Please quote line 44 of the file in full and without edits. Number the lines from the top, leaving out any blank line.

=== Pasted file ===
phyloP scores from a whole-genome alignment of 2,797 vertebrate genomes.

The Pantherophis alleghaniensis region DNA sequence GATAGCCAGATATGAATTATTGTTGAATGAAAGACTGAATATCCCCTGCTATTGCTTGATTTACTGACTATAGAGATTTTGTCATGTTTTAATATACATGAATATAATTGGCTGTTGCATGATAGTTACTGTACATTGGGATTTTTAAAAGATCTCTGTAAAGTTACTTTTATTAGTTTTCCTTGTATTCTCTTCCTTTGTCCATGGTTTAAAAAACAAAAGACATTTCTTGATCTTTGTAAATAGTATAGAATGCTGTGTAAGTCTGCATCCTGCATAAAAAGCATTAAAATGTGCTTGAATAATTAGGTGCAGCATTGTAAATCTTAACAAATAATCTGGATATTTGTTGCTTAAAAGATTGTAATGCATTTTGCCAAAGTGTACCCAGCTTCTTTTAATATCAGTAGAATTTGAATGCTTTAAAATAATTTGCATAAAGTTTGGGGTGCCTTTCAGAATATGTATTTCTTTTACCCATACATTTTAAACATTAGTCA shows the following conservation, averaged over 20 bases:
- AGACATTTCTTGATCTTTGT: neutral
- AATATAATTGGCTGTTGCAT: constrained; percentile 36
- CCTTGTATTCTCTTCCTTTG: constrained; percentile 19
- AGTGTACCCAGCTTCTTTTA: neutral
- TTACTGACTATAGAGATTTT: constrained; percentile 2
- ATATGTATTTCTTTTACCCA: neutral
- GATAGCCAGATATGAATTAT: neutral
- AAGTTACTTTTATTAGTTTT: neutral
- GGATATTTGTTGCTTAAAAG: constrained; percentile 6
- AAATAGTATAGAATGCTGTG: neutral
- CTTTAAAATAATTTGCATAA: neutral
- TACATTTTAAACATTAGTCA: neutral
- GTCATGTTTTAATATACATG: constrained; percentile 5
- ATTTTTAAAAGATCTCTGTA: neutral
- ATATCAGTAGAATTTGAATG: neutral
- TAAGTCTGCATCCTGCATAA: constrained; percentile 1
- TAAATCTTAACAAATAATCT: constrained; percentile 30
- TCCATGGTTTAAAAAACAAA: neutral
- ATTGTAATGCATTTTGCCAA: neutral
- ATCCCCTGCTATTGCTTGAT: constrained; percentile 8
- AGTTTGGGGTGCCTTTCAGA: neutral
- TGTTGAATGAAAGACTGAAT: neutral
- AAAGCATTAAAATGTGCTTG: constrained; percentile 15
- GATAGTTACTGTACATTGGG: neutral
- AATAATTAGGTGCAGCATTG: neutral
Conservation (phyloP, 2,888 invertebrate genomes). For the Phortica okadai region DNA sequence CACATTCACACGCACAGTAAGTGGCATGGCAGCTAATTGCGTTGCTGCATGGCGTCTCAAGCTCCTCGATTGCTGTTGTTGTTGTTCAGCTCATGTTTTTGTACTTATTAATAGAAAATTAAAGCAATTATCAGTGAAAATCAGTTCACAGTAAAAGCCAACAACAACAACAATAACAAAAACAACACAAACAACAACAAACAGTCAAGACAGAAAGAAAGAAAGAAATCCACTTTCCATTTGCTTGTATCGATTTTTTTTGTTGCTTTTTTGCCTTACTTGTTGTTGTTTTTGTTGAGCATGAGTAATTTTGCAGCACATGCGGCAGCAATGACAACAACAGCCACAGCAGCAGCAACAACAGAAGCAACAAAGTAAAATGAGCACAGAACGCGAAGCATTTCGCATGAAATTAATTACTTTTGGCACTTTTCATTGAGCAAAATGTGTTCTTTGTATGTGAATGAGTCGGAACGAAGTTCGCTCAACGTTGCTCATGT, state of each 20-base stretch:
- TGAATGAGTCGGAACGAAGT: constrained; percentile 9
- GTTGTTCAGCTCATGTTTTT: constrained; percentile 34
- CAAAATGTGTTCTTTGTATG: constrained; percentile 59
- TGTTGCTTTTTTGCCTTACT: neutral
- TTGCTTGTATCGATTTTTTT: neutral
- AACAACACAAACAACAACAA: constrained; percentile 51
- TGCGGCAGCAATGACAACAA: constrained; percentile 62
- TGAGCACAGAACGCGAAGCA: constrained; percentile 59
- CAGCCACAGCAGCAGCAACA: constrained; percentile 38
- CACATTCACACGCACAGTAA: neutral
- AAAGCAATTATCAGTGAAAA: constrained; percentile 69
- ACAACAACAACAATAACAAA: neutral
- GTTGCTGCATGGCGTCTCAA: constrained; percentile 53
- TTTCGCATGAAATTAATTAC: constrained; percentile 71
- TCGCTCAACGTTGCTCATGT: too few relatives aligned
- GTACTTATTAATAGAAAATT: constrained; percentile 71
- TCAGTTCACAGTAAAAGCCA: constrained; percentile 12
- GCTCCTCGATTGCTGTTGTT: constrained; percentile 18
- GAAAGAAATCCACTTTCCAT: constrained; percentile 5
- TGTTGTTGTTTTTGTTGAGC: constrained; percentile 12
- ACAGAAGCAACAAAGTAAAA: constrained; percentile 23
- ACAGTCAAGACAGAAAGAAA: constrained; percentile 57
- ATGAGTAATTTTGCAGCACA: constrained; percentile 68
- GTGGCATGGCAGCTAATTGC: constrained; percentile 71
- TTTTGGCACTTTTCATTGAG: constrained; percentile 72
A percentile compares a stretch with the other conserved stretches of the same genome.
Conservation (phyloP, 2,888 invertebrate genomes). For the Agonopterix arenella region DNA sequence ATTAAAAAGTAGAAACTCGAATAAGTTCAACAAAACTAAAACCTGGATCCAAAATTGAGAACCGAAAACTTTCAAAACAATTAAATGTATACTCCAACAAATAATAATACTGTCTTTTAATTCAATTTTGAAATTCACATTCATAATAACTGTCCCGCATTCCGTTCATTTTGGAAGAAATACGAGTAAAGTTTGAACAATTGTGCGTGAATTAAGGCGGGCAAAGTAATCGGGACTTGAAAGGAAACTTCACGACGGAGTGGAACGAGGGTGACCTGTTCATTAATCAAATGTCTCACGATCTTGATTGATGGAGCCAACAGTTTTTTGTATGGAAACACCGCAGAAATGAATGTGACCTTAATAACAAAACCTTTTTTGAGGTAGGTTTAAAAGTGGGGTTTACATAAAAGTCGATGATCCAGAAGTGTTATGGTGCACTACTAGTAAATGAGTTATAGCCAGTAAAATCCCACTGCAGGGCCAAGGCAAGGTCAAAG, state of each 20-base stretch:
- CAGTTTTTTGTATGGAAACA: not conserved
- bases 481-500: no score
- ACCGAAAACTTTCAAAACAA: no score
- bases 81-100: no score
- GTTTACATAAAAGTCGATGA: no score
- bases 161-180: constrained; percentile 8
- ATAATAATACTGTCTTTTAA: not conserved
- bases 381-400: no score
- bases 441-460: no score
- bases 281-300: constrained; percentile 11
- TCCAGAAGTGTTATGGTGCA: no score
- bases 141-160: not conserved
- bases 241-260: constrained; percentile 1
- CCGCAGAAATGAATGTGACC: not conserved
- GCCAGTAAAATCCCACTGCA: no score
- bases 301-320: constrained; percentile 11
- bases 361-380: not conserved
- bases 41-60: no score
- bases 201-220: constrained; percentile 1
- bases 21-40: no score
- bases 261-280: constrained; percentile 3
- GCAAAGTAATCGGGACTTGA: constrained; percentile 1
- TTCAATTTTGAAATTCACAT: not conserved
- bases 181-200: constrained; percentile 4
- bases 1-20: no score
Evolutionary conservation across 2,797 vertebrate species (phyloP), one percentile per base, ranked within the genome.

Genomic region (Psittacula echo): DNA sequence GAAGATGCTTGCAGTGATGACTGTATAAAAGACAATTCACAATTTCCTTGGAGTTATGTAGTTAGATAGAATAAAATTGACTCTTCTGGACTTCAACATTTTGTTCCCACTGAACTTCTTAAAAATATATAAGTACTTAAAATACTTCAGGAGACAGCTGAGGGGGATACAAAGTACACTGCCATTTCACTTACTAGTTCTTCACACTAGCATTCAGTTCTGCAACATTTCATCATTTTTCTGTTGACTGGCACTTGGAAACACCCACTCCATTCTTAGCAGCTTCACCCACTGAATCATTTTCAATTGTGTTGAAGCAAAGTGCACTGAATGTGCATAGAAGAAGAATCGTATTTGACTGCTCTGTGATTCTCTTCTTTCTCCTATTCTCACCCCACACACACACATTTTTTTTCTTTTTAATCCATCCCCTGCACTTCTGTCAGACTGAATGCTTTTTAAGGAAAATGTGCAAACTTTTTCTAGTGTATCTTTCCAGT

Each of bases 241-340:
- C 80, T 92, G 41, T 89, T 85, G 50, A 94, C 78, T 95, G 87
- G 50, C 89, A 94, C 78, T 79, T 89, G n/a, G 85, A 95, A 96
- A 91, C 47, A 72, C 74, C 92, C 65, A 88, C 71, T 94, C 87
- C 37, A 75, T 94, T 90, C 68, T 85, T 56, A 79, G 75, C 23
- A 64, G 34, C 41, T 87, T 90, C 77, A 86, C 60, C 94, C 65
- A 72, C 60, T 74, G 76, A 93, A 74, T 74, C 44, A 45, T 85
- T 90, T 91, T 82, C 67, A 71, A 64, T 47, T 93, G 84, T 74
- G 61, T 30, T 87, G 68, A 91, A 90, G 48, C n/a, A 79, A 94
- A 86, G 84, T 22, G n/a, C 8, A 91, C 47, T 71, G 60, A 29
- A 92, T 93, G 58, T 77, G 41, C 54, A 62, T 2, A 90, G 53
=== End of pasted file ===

- GTACTTATTAATAGAAAATT: constrained; percentile 71